• Arm or leg pain – Depending on the location of the herniated disc, the pain may radiate to other parts of your body. If the herniated disc is in your neck, the pain will typically radiate to the shoulder and arm. If the herniated disc is in your lower back, the pain is likely to travel to your hips, thigh and calf. It may also involve part of the foot. This pain may shoot into your arm or leg when you cough, sneeze or move your spine into certain positions.
  • Numbness or tingling – There might be numbness or tingling in the body part served by the nerves compressed by the herniated disc.
  • Weakness – Muscles served by the nerves affected by the herniation tend to weaken. This may impair your ability to move properly and also lift or hold items.



Reasons for the procedure

A discectomy is performed to relieve the pressure a herniated disc places on a spinal nerve.
Your doctor may recommend the procedure if:

  • A disc fragment lodges in your spinal canal, pressing on a nerve.
  • The weakness in your muscles/nerves hinders standing or walking properly.
  • Conservative treatment, such as medication or physical therapy, fails to improve your symptoms after six weeks.
  • Pain radiating to your other body parts, such as hips, legs, arms or chest, becomes difficult to manage.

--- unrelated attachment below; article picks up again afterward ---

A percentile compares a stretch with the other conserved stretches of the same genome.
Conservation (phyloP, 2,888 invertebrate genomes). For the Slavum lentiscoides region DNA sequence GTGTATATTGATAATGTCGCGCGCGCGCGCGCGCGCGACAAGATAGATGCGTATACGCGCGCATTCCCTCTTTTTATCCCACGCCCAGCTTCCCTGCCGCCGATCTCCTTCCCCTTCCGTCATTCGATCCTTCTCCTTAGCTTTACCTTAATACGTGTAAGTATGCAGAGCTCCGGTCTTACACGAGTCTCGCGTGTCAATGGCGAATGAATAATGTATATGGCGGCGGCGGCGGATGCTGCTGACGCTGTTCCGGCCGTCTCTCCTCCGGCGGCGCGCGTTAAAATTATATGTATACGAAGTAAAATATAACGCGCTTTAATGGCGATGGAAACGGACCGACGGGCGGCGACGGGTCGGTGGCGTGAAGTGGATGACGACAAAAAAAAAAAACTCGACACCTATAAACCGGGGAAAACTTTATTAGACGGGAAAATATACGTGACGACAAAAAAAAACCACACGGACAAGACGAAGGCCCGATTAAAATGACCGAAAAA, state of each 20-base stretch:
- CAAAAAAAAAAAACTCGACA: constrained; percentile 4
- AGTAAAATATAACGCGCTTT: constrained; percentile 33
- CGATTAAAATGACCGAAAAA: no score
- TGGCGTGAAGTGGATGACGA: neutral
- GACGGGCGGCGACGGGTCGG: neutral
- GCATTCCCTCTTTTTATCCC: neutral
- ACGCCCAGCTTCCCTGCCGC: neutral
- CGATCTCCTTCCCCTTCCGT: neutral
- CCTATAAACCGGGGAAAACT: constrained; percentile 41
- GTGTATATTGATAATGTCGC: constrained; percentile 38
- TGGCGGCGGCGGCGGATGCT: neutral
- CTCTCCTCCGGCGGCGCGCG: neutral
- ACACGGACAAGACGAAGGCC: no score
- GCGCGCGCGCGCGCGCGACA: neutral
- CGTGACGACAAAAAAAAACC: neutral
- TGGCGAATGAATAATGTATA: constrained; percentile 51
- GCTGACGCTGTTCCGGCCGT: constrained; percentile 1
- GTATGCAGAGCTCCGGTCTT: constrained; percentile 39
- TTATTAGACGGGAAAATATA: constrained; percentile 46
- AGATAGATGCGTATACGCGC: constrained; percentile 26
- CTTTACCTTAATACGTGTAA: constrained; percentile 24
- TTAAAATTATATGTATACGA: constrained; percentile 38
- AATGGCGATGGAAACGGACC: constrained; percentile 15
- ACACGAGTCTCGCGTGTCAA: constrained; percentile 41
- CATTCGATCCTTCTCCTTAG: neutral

• Loss of bladder control.


Risks of the procedure

As with any surgical procedure, complications can occur. Some complications may include, but are not limited to, the following:

  • Bleeding.
  • Infection.
  • Leaking spinal fluid.
  • Injury to blood vessels or nerves in and around the spine.
  • Injury to the protective layer surrounding the spine.

Discectomy is a relatively safe procedure. However, you should discuss any concerns before the procedure because there may be other risks, depending on your specific medical condition.


Before the procedure

  • Your doctor will explain the procedure to you and offer you the opportunity to ask any questions that you might have about the surgery.
  • You may be asked to sign a consent form that gives your permission to do the procedure. Read the form carefully and ask questions if something is not clear.
  • In addition to a complete medical history, your doctor may perform a complete physical examination to ensure you are in good health before undergoing the procedure. You may undergo blood tests or other diagnostic tests.